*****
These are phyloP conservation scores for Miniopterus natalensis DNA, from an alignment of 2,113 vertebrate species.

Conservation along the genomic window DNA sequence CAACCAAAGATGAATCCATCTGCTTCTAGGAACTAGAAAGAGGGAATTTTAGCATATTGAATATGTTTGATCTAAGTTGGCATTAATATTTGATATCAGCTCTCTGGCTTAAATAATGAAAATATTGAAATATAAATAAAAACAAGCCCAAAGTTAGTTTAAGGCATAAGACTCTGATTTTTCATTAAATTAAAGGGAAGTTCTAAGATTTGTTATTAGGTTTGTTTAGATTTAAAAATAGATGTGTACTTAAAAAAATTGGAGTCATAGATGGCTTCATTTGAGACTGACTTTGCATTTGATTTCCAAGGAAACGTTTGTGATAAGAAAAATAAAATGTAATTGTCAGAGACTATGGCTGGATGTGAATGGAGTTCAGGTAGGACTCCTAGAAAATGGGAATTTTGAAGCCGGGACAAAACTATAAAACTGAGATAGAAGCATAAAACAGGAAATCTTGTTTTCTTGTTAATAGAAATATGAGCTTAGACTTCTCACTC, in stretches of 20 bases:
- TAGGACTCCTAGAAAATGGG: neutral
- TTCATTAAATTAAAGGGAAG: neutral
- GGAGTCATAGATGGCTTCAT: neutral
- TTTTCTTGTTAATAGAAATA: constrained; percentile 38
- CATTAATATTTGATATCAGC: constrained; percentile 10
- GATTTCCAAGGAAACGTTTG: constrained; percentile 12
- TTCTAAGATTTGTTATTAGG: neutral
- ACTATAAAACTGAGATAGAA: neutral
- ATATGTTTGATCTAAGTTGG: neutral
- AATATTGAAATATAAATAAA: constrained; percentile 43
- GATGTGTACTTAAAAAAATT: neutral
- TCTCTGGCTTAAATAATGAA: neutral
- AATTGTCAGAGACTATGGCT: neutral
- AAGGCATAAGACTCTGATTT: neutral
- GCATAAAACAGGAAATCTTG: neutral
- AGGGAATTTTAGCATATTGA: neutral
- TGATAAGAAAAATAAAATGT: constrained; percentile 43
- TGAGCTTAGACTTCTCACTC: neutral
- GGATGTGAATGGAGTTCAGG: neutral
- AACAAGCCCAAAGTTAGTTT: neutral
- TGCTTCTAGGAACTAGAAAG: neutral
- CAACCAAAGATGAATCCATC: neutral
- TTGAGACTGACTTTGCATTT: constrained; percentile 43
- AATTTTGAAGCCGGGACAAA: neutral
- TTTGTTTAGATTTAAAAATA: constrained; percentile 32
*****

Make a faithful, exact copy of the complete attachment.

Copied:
These are phyloP conservation scores for Miniopterus natalensis DNA, from an alignment of 2,113 vertebrate species.

Conservation along the genomic window DNA sequence CAACCAAAGATGAATCCATCTGCTTCTAGGAACTAGAAAGAGGGAATTTTAGCATATTGAATATGTTTGATCTAAGTTGGCATTAATATTTGATATCAGCTCTCTGGCTTAAATAATGAAAATATTGAAATATAAATAAAAACAAGCCCAAAGTTAGTTTAAGGCATAAGACTCTGATTTTTCATTAAATTAAAGGGAAGTTCTAAGATTTGTTATTAGGTTTGTTTAGATTTAAAAATAGATGTGTACTTAAAAAAATTGGAGTCATAGATGGCTTCATTTGAGACTGACTTTGCATTTGATTTCCAAGGAAACGTTTGTGATAAGAAAAATAAAATGTAATTGTCAGAGACTATGGCTGGATGTGAATGGAGTTCAGGTAGGACTCCTAGAAAATGGGAATTTTGAAGCCGGGACAAAACTATAAAACTGAGATAGAAGCATAAAACAGGAAATCTTGTTTTCTTGTTAATAGAAATATGAGCTTAGACTTCTCACTC, in stretches of 20 bases:
- TAGGACTCCTAGAAAATGGG: neutral
- TTCATTAAATTAAAGGGAAG: neutral
- GGAGTCATAGATGGCTTCAT: neutral
- TTTTCTTGTTAATAGAAATA: constrained; percentile 38
- CATTAATATTTGATATCAGC: constrained; percentile 10
- GATTTCCAAGGAAACGTTTG: constrained; percentile 12
- TTCTAAGATTTGTTATTAGG: neutral
- ACTATAAAACTGAGATAGAA: neutral
- ATATGTTTGATCTAAGTTGG: neutral
- AATATTGAAATATAAATAAA: constrained; percentile 43
- GATGTGTACTTAAAAAAATT: neutral
- TCTCTGGCTTAAATAATGAA: neutral
- AATTGTCAGAGACTATGGCT: neutral
- AAGGCATAAGACTCTGATTT: neutral
- GCATAAAACAGGAAATCTTG: neutral
- AGGGAATTTTAGCATATTGA: neutral
- TGATAAGAAAAATAAAATGT: constrained; percentile 43
- TGAGCTTAGACTTCTCACTC: neutral
- GGATGTGAATGGAGTTCAGG: neutral
- AACAAGCCCAAAGTTAGTTT: neutral
- TGCTTCTAGGAACTAGAAAG: neutral
- CAACCAAAGATGAATCCATC: neutral
- TTGAGACTGACTTTGCATTT: constrained; percentile 43
- AATTTTGAAGCCGGGACAAA: neutral
- TTTGTTTAGATTTAAAAATA: constrained; percentile 32